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New Study Reveals the Role Large Language Models Play in Phishing Attacks


While phishing (in several forms) has taken place for decades, this type of fraud tends to evolve with technology. One of the most prominent phishing scams today involves “vishing,” in which supposed links to voicemail messages con victims into revealing their credentials for secure email gateways, software or web sites.   

According to a new report by cybersecurity company Egress, missed voice messages accounted for 18% of phishing attacks today, making them the most phished topic of the year so far. The report’s findings demonstrate the evolving attack methodologies used by cybercriminals that are designed to get through traditional perimeter security including secure email gateways. The study, entitled, “Phishing Threat Trends Report,” delves into key phishing trends, including the most phished topic, explores prevalent obfuscation techniques being used to bypass perimeter defenses, and examines whether chatbots have really revolutionized cyberattacks.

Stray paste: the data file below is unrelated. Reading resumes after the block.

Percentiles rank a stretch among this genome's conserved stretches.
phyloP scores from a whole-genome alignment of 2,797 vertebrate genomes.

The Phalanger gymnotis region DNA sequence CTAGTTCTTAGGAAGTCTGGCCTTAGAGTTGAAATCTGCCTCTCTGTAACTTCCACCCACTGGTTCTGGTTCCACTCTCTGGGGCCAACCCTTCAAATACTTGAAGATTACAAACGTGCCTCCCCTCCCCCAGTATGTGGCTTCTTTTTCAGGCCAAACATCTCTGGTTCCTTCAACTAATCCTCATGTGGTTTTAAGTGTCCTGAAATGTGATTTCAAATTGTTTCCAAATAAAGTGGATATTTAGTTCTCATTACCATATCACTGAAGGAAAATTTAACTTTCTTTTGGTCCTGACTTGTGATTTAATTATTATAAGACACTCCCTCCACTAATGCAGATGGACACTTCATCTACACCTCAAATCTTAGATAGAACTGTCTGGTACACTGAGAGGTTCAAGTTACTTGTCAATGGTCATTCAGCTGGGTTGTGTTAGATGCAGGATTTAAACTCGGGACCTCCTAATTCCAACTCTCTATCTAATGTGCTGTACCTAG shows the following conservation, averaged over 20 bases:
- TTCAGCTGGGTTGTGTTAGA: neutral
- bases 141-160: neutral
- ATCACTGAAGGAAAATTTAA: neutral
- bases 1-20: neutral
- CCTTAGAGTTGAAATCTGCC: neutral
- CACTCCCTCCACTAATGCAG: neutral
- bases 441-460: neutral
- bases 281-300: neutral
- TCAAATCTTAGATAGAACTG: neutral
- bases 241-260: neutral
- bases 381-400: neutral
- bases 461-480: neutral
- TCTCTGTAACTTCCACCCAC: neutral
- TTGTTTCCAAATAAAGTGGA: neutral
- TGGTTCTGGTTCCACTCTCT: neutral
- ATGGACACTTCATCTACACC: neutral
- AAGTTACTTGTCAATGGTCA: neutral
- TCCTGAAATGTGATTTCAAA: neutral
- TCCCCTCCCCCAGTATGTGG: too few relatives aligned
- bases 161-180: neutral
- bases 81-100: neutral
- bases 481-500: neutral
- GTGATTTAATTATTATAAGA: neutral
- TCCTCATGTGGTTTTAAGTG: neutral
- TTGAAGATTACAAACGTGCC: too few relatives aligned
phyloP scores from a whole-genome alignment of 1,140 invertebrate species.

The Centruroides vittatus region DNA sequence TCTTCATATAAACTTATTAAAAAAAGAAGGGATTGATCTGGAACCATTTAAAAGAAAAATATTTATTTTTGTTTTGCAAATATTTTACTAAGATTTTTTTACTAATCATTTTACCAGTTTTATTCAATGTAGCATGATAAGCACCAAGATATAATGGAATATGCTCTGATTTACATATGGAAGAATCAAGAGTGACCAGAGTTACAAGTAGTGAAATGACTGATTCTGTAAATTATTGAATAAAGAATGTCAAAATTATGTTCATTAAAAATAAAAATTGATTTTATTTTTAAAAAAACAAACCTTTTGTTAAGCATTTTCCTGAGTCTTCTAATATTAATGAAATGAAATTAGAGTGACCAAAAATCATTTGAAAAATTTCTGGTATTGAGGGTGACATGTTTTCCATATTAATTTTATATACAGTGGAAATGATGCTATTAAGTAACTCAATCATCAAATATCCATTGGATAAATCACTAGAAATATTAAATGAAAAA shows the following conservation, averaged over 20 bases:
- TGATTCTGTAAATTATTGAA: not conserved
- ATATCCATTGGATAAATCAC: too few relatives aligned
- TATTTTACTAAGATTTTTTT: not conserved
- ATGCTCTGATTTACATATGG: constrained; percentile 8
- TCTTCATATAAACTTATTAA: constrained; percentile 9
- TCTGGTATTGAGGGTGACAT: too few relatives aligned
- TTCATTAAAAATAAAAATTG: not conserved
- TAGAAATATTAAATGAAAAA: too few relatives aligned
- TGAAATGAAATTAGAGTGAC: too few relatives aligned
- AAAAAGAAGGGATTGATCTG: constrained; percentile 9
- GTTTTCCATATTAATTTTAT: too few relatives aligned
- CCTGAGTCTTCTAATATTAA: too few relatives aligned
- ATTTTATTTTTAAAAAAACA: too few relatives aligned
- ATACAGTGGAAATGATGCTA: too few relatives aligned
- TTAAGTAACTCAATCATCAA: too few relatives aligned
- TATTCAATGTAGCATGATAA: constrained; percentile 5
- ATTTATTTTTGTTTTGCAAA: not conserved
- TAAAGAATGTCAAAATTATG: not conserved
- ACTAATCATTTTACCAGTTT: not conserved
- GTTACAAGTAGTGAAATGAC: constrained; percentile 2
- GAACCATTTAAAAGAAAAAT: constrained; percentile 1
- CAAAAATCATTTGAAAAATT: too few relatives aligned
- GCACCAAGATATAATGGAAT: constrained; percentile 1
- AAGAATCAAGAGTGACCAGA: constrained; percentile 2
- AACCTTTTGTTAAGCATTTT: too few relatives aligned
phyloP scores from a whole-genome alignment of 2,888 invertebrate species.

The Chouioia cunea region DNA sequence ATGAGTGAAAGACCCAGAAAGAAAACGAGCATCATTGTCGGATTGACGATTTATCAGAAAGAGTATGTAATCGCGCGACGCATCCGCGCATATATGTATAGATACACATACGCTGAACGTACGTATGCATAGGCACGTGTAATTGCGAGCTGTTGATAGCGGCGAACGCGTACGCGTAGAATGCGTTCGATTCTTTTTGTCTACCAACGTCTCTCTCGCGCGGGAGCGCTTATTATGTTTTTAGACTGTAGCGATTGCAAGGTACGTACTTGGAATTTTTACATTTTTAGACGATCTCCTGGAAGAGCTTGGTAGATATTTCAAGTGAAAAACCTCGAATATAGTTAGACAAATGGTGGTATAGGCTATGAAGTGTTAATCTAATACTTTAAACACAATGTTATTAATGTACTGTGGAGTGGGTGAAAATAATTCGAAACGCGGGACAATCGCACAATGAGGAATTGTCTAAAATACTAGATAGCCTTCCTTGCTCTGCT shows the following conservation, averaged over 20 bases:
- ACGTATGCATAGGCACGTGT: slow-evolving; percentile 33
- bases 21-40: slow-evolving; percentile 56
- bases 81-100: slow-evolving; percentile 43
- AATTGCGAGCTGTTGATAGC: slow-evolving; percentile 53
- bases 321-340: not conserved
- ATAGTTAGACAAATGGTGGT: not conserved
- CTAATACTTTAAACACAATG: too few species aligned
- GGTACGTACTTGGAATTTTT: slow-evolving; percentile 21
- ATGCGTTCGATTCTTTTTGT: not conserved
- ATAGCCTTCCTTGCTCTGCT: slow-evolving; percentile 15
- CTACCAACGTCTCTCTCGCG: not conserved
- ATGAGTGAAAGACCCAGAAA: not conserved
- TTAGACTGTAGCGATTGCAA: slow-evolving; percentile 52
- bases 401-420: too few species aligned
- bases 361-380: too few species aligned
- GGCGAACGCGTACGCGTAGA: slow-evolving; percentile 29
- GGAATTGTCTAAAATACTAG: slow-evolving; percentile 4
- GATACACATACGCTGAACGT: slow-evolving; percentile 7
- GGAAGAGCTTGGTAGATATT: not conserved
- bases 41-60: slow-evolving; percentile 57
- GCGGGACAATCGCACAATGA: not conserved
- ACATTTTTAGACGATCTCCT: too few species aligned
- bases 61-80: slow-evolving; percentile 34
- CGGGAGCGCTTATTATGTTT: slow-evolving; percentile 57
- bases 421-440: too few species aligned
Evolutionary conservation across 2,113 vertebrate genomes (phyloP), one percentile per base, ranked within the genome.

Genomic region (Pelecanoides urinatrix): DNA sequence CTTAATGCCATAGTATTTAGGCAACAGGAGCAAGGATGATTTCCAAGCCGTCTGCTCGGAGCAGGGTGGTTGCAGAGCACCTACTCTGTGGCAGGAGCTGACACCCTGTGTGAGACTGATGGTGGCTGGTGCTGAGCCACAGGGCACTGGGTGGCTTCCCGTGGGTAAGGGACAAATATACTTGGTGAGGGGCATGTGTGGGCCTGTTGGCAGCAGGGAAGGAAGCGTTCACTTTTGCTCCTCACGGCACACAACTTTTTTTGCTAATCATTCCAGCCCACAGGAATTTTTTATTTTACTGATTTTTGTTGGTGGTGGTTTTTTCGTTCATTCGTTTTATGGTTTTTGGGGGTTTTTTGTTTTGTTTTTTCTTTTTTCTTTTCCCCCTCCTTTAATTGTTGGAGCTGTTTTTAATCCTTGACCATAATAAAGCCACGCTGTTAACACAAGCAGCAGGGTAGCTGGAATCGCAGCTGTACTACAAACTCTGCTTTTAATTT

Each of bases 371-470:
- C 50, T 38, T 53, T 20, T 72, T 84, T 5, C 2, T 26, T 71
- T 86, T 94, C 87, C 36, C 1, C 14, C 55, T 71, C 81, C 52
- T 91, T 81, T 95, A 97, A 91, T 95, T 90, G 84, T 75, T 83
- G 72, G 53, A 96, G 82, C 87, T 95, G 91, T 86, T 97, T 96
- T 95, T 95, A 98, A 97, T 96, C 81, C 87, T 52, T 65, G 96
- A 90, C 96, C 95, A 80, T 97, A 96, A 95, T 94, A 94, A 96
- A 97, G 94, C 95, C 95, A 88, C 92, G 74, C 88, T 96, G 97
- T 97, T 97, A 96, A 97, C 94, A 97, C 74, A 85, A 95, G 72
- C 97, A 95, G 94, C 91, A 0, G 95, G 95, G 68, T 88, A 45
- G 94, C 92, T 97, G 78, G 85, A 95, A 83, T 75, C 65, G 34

All phishing threat data and examples contained within the report were taken from Egress Defend, an Integrated Cloud Email Security solution that uses intelligent technology to detect and defend against the most sophisticated phishing attacks.

The report also highlights the role that large language models (LLMs) have played in enabling certain types of phishing attacks.

“Without a doubt, chatbots or large language models (LLMs) lower the barrier for entry to cybercrime, making it possible to create well-written phishing campaigns and generate malware that less capable coders could not produce alone,” said Jack Chapman, VP of Threat Intelligence for Egress.

One of the most concerning (but least-talked-about) applications of LLMs is reconnaissance for highly targeted attacks, according to Egress. Within seconds, a chatbot can scrape the internet for open-source information about a chosen target that can be leveraged as a pretext for social engineering campaigns, which are growing increasingly common.

“I’m often asked if LLM really changes the game, but ultimately it comes down to the defense you have in place,” noted Chapman. “If you’re relying on traditional perimeter detection that uses signature-based and reputation-based detection, then you urgently need to evaluate integrated cloud email security solutions that don’t rely on definition libraries and domain checks to determine whether an email is legitimate or not.”

Edited by Alex Passett
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